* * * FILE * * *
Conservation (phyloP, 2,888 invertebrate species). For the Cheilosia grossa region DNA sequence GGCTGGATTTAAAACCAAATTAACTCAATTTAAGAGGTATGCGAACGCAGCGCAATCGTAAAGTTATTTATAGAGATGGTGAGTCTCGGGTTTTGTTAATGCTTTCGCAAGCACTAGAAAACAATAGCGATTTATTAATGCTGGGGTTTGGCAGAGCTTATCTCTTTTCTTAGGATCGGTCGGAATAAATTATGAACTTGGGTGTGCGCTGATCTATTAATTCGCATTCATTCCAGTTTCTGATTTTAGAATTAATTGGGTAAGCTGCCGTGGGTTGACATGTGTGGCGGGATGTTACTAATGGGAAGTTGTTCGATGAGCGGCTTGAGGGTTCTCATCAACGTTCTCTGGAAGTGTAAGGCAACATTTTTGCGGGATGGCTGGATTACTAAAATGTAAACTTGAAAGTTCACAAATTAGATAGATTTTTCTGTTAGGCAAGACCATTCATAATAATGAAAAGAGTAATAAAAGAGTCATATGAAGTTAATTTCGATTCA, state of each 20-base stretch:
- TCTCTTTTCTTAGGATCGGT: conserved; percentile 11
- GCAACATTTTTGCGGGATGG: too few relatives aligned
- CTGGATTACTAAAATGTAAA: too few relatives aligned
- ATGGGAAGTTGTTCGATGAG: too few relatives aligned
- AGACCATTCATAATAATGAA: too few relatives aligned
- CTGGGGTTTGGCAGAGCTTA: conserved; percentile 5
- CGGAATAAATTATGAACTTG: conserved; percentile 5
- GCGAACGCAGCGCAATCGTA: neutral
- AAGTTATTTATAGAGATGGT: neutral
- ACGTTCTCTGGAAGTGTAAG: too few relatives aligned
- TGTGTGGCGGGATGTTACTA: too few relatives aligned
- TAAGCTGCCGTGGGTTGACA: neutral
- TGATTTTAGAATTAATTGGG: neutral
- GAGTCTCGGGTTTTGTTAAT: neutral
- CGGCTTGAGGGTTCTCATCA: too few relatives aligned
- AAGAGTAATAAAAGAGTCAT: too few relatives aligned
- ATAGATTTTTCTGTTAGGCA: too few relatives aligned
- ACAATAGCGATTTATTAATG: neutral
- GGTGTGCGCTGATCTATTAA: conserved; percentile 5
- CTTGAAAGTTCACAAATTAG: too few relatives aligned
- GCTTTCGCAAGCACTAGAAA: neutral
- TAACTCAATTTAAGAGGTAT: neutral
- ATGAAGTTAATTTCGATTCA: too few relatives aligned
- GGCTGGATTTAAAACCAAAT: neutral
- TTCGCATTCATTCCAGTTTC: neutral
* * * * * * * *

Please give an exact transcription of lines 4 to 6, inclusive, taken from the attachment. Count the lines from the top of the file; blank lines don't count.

- CTGGATTACTAAAATGTAAA: too few relatives aligned
- ATGGGAAGTTGTTCGATGAG: too few relatives aligned
- AGACCATTCATAATAATGAA: too few relatives aligned